The amendment was designed to further tie down the exiting duties, as modified by the Bill, to notify the director of children’s services of the responsible local authority where a child is provided with accommodation for health or education reasons for more than three months. I am sure we will get into the wider debate about the needs of this group of children and the services they should receive when we debate the new clauses towards the end of the Bill. I know a number of hon. Members are interested in those matters, but for the purposes of the present debate, I shall confine my comments to the subject of this clause and this amendment.
We do accept that some evidence suggests that children’s social care teams are not always notified when children are provided with long-term accommodation by health authorities or education departments. In other cases, accommodating authorities have claimed that the notification was made, but the responsible local authority took no action. We do not have any evidence that effective multi-agency working and appropriate involvement of social service professionals is inhibited by any lack of time limits on these notifications. Whether notifications are made within one working day, or any other particular time, is not really the issue here. The real issue is whether the existing notification mechanism is an effective means of ensuring that children’s services authorities consider the child’s social care needs. The amendment does not address that issue.
As children’s trusts embed further joint working and multi-disciplinary teams become the norm across the country, we would expect problems with notifications to become a thing of the past. In the short term, however, we agree that more needs to be done. That is why we have introduced clause 18, which will help ensure that the notifications are made. It will ensure that they are made specifically to the director of children’s services of the responsible authority. That reflects their importance and will ensure that the responsible authority responds appropriately to the notification.
We are going further in clause 19 by requiring the local authority to take specific action in response to a notification. That means that there is a new duty to visit all such children. We will ensure through regulations that the visit is not a one-off but is regularly repeated to provide an ongoing supervision of placements by the children’s social care team. We have not stopped there. We are working with health colleagues by using the proposed new framework for children with continuing care needs to provide practical guidance to help bodies and local authorities work together to address the social care needs of children who are placed in long-term residential care.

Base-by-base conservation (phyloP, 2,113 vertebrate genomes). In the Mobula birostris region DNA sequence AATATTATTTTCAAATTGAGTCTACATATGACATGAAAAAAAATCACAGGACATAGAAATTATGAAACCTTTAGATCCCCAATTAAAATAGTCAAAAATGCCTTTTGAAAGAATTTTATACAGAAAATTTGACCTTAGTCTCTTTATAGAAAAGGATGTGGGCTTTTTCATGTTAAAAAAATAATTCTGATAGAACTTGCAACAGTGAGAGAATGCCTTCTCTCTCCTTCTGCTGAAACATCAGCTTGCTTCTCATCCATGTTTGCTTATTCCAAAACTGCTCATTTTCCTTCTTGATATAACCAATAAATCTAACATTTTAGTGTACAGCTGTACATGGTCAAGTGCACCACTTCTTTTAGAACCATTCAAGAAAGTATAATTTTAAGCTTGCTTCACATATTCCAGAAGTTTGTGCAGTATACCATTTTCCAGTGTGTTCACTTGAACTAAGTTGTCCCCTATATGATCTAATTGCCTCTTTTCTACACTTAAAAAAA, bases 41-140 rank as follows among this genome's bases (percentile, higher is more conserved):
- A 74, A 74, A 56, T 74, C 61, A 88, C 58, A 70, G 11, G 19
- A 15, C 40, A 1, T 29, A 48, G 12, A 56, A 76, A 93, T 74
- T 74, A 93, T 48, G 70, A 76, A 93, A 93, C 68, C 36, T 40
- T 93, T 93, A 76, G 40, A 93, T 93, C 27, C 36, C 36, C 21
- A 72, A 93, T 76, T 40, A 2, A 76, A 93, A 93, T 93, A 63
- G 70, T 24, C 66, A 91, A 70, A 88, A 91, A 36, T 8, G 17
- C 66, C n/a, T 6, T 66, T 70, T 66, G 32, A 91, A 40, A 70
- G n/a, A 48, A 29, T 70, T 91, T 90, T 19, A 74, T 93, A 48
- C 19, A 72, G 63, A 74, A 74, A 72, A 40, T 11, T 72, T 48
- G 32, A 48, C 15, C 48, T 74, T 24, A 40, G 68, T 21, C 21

I understand completely the sentiment behind the amendment. It is important that all agencies and all parts of a local authority are involved in and aware of children with complex needs at the right time. However, I do not think that the amendment is necessary. On that basis, I hope the hon. Gentleman will withdraw it.
I am grateful for the Minister’s clarification. This process was not deemed to be necessary before, but clearly the system was not working before. That is why he sent out additional guidance, not least after a delegation of colleagues from Worthing went to see him about the problems with notification. I hope that this situation will improve. He made it clear that he takes on the principle of what we are proposing. However, the situation must be properly monitored and chased up in practice.
West Sussex and Kent, the two authorities that I mentioned, still have to estimate roughly the numbers of children who are involved. They should have a much clearer handle on how many children from the care system are placed in their authorities and more importantly, exactly who those children are. The Minister is right that a senior responsible figure, such as the director of children’s services should know who is in his or her area and what requirements or needs they have.
I am happy not to pursue this matter at this stage. However, we will have to see the proof of the pudding in due course. That will be that local authorities are able, when asked, to account for the children in the care system within their authority area. Only when we get to that stage will we have some comfort that the joint and inter-agency working that we all support is happening in practice for the best interests of the child. On that basis, I beg to ask leave to withdraw the amendment.
It seems appropriate to use the opportunity of a brief clause stand part debate to clarify that clause 18 will make a minor change to section 85 of the Children Act 1989 to help improve the performance of the current notification arrangements. It will require placing authorities, that is those exercising education functions and health authorities, to address the notification to the director of children’s services. To reiterate, this is not about out-of-area placements as in clause 9. Clause 18 concerns placements by education or health authorities and it provides a mechanism to involve children’s services in relation to such a notification. It also picks up minor consequential amendments to section 86 of the 1989 Act that flow from amendments introduced in the Care Standards Act 2000.